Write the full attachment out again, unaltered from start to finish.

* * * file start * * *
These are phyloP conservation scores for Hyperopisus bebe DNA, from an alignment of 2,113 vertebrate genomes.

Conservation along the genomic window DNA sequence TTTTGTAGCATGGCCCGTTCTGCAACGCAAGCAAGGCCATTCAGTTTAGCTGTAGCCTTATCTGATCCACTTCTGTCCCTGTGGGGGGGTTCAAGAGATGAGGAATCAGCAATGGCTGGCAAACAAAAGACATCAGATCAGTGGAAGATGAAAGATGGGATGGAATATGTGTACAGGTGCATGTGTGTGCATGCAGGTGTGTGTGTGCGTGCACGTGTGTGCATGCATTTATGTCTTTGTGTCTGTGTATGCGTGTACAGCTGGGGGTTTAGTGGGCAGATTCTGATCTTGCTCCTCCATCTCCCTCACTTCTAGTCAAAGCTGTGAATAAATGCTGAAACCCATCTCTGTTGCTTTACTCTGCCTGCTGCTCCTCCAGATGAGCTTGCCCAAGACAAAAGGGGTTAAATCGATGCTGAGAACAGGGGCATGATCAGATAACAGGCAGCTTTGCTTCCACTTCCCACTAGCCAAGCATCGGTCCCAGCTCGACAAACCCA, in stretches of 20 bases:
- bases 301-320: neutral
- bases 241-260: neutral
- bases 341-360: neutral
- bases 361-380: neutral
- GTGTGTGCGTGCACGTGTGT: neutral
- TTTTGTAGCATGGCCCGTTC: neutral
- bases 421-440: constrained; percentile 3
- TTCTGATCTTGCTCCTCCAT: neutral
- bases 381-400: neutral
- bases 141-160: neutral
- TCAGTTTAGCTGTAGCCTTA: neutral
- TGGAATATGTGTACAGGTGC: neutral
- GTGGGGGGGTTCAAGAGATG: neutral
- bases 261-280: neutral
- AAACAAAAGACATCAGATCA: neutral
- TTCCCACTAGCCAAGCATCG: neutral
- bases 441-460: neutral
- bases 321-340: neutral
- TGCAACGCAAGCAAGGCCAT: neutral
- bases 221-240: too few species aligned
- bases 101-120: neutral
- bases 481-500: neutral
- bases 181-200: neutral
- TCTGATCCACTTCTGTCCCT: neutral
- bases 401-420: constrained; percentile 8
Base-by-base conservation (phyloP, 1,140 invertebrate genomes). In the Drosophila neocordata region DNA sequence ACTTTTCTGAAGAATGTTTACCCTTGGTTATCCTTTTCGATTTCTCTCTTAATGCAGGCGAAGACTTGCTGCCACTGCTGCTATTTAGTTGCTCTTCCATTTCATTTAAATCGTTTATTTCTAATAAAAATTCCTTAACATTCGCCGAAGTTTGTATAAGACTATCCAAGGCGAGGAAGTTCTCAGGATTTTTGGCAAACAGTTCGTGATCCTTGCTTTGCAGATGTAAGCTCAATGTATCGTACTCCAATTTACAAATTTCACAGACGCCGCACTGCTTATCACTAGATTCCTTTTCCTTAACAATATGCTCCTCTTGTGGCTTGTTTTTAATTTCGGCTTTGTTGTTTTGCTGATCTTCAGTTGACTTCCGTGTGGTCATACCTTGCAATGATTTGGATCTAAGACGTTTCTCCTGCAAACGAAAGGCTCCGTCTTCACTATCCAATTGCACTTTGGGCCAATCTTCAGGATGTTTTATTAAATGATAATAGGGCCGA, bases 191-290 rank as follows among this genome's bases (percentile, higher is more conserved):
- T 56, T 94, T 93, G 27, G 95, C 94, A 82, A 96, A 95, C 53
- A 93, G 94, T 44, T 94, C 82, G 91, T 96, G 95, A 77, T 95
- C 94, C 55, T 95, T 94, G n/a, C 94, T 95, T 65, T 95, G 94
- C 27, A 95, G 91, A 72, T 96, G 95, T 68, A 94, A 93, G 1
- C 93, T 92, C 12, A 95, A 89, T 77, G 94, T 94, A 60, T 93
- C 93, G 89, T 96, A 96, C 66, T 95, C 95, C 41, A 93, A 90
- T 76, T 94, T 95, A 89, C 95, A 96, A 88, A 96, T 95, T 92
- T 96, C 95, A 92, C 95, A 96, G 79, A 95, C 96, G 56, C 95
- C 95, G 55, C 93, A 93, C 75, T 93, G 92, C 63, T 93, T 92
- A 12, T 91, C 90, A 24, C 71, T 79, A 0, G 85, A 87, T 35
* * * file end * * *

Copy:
These are phyloP conservation scores for Hyperopisus bebe DNA, from an alignment of 2,113 vertebrate genomes.

Conservation along the genomic window DNA sequence TTTTGTAGCATGGCCCGTTCTGCAACGCAAGCAAGGCCATTCAGTTTAGCTGTAGCCTTATCTGATCCACTTCTGTCCCTGTGGGGGGGTTCAAGAGATGAGGAATCAGCAATGGCTGGCAAACAAAAGACATCAGATCAGTGGAAGATGAAAGATGGGATGGAATATGTGTACAGGTGCATGTGTGTGCATGCAGGTGTGTGTGTGCGTGCACGTGTGTGCATGCATTTATGTCTTTGTGTCTGTGTATGCGTGTACAGCTGGGGGTTTAGTGGGCAGATTCTGATCTTGCTCCTCCATCTCCCTCACTTCTAGTCAAAGCTGTGAATAAATGCTGAAACCCATCTCTGTTGCTTTACTCTGCCTGCTGCTCCTCCAGATGAGCTTGCCCAAGACAAAAGGGGTTAAATCGATGCTGAGAACAGGGGCATGATCAGATAACAGGCAGCTTTGCTTCCACTTCCCACTAGCCAAGCATCGGTCCCAGCTCGACAAACCCA, in stretches of 20 bases:
- bases 301-320: neutral
- bases 241-260: neutral
- bases 341-360: neutral
- bases 361-380: neutral
- GTGTGTGCGTGCACGTGTGT: neutral
- TTTTGTAGCATGGCCCGTTC: neutral
- bases 421-440: constrained; percentile 3
- TTCTGATCTTGCTCCTCCAT: neutral
- bases 381-400: neutral
- bases 141-160: neutral
- TCAGTTTAGCTGTAGCCTTA: neutral
- TGGAATATGTGTACAGGTGC: neutral
- GTGGGGGGGTTCAAGAGATG: neutral
- bases 261-280: neutral
- AAACAAAAGACATCAGATCA: neutral
- TTCCCACTAGCCAAGCATCG: neutral
- bases 441-460: neutral
- bases 321-340: neutral
- TGCAACGCAAGCAAGGCCAT: neutral
- bases 221-240: too few species aligned
- bases 101-120: neutral
- bases 481-500: neutral
- bases 181-200: neutral
- TCTGATCCACTTCTGTCCCT: neutral
- bases 401-420: constrained; percentile 8
Base-by-base conservation (phyloP, 1,140 invertebrate genomes). In the Drosophila neocordata region DNA sequence ACTTTTCTGAAGAATGTTTACCCTTGGTTATCCTTTTCGATTTCTCTCTTAATGCAGGCGAAGACTTGCTGCCACTGCTGCTATTTAGTTGCTCTTCCATTTCATTTAAATCGTTTATTTCTAATAAAAATTCCTTAACATTCGCCGAAGTTTGTATAAGACTATCCAAGGCGAGGAAGTTCTCAGGATTTTTGGCAAACAGTTCGTGATCCTTGCTTTGCAGATGTAAGCTCAATGTATCGTACTCCAATTTACAAATTTCACAGACGCCGCACTGCTTATCACTAGATTCCTTTTCCTTAACAATATGCTCCTCTTGTGGCTTGTTTTTAATTTCGGCTTTGTTGTTTTGCTGATCTTCAGTTGACTTCCGTGTGGTCATACCTTGCAATGATTTGGATCTAAGACGTTTCTCCTGCAAACGAAAGGCTCCGTCTTCACTATCCAATTGCACTTTGGGCCAATCTTCAGGATGTTTTATTAAATGATAATAGGGCCGA, bases 191-290 rank as follows among this genome's bases (percentile, higher is more conserved):
- T 56, T 94, T 93, G 27, G 95, C 94, A 82, A 96, A 95, C 53
- A 93, G 94, T 44, T 94, C 82, G 91, T 96, G 95, A 77, T 95
- C 94, C 55, T 95, T 94, G n/a, C 94, T 95, T 65, T 95, G 94
- C 27, A 95, G 91, A 72, T 96, G 95, T 68, A 94, A 93, G 1
- C 93, T 92, C 12, A 95, A 89, T 77, G 94, T 94, A 60, T 93
- C 93, G 89, T 96, A 96, C 66, T 95, C 95, C 41, A 93, A 90
- T 76, T 94, T 95, A 89, C 95, A 96, A 88, A 96, T 95, T 92
- T 96, C 95, A 92, C 95, A 96, G 79, A 95, C 96, G 56, C 95
- C 95, G 55, C 93, A 93, C 75, T 93, G 92, C 63, T 93, T 92
- A 12, T 91, C 90, A 24, C 71, T 79, A 0, G 85, A 87, T 35